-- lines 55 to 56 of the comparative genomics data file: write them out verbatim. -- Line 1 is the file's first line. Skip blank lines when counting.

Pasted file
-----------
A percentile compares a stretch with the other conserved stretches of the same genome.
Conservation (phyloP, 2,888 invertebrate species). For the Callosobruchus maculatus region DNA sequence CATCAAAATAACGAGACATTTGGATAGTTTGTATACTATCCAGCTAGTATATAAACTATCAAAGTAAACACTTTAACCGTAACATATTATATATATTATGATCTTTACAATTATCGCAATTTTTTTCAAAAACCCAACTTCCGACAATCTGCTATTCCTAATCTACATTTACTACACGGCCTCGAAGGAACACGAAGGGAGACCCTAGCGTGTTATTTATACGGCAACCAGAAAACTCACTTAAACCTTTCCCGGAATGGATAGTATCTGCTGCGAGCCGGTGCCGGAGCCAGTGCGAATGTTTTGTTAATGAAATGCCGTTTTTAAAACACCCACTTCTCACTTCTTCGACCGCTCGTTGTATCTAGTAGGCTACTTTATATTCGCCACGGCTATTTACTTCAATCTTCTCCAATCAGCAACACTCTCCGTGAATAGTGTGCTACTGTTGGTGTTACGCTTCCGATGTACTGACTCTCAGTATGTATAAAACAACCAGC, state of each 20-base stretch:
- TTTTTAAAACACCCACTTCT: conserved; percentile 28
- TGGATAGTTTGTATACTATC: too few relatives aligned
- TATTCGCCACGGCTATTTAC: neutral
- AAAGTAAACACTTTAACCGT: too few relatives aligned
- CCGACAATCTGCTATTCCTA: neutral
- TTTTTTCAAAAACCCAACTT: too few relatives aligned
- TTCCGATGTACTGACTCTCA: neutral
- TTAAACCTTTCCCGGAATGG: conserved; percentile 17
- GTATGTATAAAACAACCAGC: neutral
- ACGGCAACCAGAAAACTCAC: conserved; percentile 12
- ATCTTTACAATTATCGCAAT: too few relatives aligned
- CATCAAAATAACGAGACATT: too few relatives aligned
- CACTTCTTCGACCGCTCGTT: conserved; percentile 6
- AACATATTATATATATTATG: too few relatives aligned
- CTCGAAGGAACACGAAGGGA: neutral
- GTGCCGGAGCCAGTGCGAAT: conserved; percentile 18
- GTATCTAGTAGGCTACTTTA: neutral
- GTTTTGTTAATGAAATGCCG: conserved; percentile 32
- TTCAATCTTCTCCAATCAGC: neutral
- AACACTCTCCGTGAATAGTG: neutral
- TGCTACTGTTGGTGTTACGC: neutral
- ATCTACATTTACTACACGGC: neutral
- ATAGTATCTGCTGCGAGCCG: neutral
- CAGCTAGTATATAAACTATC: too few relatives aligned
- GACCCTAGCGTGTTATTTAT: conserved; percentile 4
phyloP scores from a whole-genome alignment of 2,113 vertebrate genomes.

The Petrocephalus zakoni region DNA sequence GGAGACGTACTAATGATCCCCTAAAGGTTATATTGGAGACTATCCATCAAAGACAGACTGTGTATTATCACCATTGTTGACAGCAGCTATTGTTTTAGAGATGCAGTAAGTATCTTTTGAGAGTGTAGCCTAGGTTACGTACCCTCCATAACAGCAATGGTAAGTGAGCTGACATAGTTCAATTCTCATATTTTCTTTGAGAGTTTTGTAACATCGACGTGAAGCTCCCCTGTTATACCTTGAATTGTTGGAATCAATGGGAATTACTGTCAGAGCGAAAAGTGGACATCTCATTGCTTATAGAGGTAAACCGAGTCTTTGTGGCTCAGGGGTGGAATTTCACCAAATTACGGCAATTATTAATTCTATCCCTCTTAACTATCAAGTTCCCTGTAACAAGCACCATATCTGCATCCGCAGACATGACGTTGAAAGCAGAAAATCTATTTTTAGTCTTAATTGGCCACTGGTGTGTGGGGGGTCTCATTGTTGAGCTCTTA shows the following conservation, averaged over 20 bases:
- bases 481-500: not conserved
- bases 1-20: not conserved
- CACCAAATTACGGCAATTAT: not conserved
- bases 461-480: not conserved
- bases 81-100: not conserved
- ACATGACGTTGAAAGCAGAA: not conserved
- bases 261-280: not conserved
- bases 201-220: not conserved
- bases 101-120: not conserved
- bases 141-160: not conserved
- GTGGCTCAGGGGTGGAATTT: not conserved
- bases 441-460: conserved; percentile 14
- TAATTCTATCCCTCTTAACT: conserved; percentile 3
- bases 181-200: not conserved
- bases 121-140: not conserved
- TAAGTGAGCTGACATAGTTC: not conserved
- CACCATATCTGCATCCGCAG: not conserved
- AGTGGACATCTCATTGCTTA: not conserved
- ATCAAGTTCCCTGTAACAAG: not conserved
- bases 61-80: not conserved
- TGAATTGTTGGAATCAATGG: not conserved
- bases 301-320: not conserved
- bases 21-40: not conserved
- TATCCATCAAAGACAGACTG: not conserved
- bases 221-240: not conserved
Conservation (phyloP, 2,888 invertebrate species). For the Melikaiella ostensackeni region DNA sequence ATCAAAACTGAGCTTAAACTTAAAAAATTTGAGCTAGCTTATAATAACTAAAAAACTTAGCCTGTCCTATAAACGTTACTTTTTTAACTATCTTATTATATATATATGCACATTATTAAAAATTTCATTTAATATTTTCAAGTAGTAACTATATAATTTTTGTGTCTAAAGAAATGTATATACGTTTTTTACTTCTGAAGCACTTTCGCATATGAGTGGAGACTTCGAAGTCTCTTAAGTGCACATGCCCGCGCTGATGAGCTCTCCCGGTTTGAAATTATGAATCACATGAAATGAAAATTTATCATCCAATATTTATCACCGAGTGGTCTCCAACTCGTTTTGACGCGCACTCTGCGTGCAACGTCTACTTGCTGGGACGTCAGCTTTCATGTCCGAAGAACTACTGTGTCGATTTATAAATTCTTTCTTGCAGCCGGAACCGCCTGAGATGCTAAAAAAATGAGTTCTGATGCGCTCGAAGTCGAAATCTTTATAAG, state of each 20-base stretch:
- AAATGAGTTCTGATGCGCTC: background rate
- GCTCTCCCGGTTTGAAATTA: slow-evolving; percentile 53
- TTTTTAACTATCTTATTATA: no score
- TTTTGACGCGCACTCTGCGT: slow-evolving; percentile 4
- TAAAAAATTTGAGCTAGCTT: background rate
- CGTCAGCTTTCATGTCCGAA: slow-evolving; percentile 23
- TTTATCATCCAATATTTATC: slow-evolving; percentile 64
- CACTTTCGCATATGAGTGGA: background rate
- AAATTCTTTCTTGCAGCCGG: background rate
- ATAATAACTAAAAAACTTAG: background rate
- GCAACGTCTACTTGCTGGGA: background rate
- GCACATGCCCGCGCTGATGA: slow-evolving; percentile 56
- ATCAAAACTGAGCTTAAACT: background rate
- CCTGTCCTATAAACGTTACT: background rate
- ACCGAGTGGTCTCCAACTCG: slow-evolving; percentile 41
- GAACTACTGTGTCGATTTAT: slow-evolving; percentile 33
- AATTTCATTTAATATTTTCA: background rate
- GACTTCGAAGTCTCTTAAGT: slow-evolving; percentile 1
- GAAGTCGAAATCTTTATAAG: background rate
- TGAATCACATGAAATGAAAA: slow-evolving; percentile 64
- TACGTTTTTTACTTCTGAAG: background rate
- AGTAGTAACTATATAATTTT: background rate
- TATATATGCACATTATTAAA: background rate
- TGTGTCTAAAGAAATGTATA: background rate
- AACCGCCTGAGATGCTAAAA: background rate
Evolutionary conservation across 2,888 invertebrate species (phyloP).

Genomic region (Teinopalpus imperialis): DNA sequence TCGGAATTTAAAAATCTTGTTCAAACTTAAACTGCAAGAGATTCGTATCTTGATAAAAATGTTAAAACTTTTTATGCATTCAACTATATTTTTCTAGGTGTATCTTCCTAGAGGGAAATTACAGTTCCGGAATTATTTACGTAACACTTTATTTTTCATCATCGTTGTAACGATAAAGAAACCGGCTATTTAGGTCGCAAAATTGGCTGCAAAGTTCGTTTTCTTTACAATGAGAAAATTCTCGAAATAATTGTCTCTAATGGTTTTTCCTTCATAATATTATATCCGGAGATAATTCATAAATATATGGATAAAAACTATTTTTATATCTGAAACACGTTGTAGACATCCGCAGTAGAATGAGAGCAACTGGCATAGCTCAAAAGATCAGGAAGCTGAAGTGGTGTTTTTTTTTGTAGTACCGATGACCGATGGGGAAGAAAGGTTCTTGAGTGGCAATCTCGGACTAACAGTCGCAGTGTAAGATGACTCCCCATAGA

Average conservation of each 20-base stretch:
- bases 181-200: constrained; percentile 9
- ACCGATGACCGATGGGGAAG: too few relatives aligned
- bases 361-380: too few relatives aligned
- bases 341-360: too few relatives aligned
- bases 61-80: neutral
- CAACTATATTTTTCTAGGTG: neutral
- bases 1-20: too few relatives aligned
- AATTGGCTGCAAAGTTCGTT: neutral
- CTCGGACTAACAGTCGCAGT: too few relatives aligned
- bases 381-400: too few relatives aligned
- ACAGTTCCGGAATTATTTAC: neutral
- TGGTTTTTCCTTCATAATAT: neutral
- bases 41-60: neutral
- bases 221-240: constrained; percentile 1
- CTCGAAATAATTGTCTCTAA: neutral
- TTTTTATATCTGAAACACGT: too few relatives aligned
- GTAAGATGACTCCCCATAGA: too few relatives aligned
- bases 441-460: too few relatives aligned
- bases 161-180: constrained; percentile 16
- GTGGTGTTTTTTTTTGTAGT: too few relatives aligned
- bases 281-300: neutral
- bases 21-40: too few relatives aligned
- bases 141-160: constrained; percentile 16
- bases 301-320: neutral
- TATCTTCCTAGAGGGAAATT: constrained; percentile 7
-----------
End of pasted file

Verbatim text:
Conservation (phyloP, 2,888 invertebrate species). For the Melikaiella ostensackeni region DNA sequence ATCAAAACTGAGCTTAAACTTAAAAAATTTGAGCTAGCTTATAATAACTAAAAAACTTAGCCTGTCCTATAAACGTTACTTTTTTAACTATCTTATTATATATATATGCACATTATTAAAAATTTCATTTAATATTTTCAAGTAGTAACTATATAATTTTTGTGTCTAAAGAAATGTATATACGTTTTTTACTTCTGAAGCACTTTCGCATATGAGTGGAGACTTCGAAGTCTCTTAAGTGCACATGCCCGCGCTGATGAGCTCTCCCGGTTTGAAATTATGAATCACATGAAATGAAAATTTATCATCCAATATTTATCACCGAGTGGTCTCCAACTCGTTTTGACGCGCACTCTGCGTGCAACGTCTACTTGCTGGGACGTCAGCTTTCATGTCCGAAGAACTACTGTGTCGATTTATAAATTCTTTCTTGCAGCCGGAACCGCCTGAGATGCTAAAAAAATGAGTTCTGATGCGCTCGAAGTCGAAATCTTTATAAG, state of each 20-base stretch:
- AAATGAGTTCTGATGCGCTC: background rate